Scientists at the University of Reading are leading a consortium (universities of Reading, Cardiff and Southampton, and the Natural History Museum) that is developing a "virtual laboratory" to help researchers around the world make sense of the mass of diverse, incomplete and often incompatible databases available on different species, according to an article published in the July edition of BBSRC business.
One species covered by the scientists is the yellow-flowered Spanish Broom which is now well established by roadsides in the UK, but it has also travelled to Latin America and South Africa. The “virtual laboratory” will help scientists around the world better understand whether this present distribution represents the natural spread of the species to fill its bioclimatic envelope, or if it is simply the work of Spanish or British colonialists transferring a favourite plant. Researchers will also be able to investigate how distributions of species will be affected by the predicted climate change scenarios.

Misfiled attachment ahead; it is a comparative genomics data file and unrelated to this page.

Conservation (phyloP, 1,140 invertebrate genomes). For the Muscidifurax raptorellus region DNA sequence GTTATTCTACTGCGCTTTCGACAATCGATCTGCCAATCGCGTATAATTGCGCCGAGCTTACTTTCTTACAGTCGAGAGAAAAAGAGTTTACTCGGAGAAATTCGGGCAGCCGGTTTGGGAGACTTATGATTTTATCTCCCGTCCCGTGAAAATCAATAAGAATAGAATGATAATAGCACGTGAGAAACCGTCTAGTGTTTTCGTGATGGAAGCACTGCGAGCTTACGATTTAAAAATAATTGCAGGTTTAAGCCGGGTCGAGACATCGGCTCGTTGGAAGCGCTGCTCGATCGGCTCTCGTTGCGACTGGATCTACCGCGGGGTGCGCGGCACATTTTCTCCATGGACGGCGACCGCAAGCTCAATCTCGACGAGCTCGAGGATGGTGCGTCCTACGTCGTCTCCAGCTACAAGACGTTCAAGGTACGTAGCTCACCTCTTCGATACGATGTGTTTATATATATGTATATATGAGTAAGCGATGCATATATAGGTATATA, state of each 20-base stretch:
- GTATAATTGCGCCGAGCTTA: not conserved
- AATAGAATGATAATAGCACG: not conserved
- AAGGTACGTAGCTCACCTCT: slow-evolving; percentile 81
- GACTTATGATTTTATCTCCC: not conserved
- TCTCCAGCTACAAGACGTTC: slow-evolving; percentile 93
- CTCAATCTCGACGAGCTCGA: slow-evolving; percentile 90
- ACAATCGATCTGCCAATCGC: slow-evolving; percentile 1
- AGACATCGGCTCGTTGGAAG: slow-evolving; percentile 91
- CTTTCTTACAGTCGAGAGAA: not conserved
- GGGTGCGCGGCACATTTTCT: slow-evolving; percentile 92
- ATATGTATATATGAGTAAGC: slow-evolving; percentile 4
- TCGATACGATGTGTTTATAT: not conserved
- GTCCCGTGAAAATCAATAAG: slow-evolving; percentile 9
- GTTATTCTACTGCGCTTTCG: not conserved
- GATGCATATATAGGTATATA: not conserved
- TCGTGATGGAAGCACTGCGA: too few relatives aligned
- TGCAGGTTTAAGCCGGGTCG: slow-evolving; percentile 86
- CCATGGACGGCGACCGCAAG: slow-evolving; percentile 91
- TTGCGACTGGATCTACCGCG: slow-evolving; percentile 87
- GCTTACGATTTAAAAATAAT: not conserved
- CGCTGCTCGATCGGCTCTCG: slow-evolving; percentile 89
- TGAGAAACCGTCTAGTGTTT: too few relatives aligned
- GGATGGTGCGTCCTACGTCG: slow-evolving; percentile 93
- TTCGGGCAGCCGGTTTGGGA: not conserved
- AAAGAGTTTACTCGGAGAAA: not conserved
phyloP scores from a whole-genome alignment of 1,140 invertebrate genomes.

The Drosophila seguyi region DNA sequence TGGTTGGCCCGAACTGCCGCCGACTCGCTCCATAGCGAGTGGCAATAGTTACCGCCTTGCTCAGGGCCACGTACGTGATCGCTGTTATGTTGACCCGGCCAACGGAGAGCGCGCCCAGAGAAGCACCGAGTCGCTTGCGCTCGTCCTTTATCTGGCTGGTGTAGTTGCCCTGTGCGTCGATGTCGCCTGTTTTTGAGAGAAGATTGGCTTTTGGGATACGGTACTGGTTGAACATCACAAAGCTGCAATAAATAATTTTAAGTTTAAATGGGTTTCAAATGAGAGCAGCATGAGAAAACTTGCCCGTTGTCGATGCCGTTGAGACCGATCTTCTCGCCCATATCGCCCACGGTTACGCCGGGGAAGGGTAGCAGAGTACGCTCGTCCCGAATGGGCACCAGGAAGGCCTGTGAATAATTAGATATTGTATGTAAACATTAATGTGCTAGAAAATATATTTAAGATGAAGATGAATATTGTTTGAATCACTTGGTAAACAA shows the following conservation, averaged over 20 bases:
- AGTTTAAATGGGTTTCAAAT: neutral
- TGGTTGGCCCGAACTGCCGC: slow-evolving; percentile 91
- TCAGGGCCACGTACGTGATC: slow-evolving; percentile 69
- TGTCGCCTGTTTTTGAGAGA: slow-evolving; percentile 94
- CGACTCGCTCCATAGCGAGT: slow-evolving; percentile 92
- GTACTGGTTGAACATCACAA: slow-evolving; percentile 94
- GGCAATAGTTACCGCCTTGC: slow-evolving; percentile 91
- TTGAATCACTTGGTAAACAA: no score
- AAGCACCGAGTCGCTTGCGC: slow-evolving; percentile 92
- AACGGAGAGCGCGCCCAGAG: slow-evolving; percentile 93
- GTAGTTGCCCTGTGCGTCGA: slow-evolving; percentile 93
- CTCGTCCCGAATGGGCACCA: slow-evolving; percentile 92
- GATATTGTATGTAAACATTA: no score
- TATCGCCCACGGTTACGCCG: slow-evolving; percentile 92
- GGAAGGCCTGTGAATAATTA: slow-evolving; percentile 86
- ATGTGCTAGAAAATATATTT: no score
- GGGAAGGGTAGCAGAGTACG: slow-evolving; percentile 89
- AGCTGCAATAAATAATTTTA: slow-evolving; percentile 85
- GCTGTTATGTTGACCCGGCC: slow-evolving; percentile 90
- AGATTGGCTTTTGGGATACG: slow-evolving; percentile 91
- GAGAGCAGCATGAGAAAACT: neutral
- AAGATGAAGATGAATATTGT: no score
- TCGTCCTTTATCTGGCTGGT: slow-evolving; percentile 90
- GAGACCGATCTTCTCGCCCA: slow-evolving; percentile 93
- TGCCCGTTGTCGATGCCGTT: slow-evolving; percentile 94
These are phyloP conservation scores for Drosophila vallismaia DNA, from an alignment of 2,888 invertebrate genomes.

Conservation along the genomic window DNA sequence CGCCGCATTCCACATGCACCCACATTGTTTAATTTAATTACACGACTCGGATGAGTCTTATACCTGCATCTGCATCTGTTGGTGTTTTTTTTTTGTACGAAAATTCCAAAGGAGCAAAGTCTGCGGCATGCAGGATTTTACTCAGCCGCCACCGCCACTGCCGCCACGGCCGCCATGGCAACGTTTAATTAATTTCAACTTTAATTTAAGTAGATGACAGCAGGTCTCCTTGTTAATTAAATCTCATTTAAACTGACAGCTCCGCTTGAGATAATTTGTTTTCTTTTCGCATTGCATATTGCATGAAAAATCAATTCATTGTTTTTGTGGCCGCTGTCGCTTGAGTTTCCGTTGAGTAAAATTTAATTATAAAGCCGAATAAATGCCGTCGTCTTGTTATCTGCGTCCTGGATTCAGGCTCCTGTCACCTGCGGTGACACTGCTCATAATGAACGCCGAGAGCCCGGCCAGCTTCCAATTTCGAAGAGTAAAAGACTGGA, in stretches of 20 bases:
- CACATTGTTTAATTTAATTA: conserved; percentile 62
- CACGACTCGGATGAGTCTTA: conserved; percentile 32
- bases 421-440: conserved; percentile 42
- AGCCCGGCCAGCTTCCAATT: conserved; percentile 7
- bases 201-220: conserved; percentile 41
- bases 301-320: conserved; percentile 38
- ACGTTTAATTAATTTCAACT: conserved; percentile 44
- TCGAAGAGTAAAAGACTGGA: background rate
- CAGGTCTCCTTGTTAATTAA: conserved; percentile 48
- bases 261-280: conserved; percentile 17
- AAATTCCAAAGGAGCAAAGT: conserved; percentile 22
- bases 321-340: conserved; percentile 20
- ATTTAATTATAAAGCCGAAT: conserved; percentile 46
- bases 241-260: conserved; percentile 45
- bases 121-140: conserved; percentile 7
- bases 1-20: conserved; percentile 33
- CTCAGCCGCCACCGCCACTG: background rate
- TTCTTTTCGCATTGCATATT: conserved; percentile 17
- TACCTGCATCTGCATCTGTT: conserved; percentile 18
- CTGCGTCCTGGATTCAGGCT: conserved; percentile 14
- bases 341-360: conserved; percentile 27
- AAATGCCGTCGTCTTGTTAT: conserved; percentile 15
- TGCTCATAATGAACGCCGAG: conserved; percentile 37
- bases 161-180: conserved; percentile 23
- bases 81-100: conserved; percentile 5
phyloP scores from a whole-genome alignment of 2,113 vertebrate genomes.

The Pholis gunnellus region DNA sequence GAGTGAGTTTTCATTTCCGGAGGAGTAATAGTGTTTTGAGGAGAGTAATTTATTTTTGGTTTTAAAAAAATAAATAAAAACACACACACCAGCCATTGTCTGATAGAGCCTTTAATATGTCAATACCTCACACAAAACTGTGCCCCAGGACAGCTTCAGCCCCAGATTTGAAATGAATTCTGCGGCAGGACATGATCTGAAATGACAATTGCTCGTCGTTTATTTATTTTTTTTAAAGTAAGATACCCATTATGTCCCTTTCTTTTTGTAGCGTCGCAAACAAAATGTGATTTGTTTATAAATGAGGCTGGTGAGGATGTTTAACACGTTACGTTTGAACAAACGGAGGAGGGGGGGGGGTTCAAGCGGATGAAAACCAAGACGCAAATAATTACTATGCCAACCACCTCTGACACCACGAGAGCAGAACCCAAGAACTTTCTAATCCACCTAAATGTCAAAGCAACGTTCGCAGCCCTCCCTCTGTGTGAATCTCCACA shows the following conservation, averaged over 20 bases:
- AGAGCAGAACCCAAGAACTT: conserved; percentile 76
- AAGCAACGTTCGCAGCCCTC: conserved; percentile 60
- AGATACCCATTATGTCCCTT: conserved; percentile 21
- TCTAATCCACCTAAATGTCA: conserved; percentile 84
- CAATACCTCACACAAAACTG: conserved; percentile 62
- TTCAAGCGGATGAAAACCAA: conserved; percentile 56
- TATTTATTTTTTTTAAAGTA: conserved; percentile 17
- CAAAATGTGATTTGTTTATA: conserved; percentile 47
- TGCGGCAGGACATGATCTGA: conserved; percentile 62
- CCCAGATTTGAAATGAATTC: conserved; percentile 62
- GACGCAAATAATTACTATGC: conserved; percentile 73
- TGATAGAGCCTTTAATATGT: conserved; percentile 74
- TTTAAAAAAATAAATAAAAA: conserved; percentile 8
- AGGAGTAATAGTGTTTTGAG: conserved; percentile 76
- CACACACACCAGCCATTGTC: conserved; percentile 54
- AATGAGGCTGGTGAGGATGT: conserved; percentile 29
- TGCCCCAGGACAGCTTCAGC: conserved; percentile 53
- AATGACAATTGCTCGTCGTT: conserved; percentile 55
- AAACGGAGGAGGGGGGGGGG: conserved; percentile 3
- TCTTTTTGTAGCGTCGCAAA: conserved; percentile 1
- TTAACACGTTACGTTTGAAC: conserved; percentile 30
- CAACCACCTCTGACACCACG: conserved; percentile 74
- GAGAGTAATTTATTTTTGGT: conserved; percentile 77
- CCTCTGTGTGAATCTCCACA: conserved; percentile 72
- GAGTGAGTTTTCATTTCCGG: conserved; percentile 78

BiodiversityWorld is one of BBSRC’’s Government-funded e-Science GRID pilot projects - it will use the GRID to provide a distributed computing environment able to collate data from around the world and to use an array of biodiversity modelling and analytical tools. As a virtual laboratory it will also provide a collaborative environment in which research groups and resource providers can work together.
Dr Neil Caithness | alfa
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